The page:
A good-sized lionfish was caught on a hook baited with live shrimp on March 1 at a favorite wreck site offshore of Apalachicola by Charlie Quirk. In photo above, son Charles Quirk is seen holding the 15-inch long, 1.5-pound fish, on the big end of an invasive species that tends to average 12 to 15 inches in length.
Amanda Nalley, a spokesperson for the Florida Fish and Wildlife Conservation Commission, said the record catch so far is 18.6 inches in North Carolina, but they can reach sizes larger than 19 inches. One reason for that is because most lionfish as caught by speaking or handheld nets.
Nalley said the FWC will take up a draft rule at its April meeting designed to further prevent lionfish introductions and facilitate efforts to remove these non-native predators.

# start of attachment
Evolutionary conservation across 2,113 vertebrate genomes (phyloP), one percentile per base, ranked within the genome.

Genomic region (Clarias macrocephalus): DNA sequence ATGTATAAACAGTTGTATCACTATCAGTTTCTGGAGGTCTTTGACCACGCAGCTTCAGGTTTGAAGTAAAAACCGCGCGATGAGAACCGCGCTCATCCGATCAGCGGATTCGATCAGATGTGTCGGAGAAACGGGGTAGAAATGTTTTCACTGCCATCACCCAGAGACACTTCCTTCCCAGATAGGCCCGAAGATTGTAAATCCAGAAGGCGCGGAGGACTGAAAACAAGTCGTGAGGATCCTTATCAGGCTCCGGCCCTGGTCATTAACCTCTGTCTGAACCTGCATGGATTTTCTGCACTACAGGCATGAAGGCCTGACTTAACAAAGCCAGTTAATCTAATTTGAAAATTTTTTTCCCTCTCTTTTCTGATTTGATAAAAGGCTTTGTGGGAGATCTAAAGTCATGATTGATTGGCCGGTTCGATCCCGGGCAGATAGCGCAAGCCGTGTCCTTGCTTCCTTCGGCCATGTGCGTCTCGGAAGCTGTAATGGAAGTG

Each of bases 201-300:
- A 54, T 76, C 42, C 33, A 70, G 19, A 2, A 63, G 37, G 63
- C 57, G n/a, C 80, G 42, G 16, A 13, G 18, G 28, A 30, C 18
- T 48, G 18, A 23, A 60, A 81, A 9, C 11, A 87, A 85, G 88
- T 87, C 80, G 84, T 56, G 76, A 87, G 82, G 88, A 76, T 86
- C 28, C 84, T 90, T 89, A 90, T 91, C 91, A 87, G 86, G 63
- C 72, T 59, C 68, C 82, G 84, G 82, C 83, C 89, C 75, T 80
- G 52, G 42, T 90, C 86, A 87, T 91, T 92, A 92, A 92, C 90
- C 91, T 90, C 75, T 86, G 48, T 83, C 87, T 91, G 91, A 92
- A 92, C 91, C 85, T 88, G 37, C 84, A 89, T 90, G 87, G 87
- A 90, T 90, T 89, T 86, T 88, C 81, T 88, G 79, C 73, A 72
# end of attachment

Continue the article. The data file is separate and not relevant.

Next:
The proposed rule would create an exception to allow persons using rebreathers to harvest lionfish; would allow the FWC to issue permits to tournaments or other approved events for the use of spearing gears in areas where spearfishing is otherwise prohibited; and prohibit any further importation of live lionfish or the development of lionfish aquaculture in Florida.
Dolores Cassel Quirk, who is the granddaughter of Delores and Walter “Sarge” Cassel, one of the original residents of St. George Island, said her husband plans to have the fish mounted. Many people enjoy the fish’s taste, but care must be taken to avoid the spines, that can impart a painful sting. For more info, visit http://tinyurl.com/lee8h99.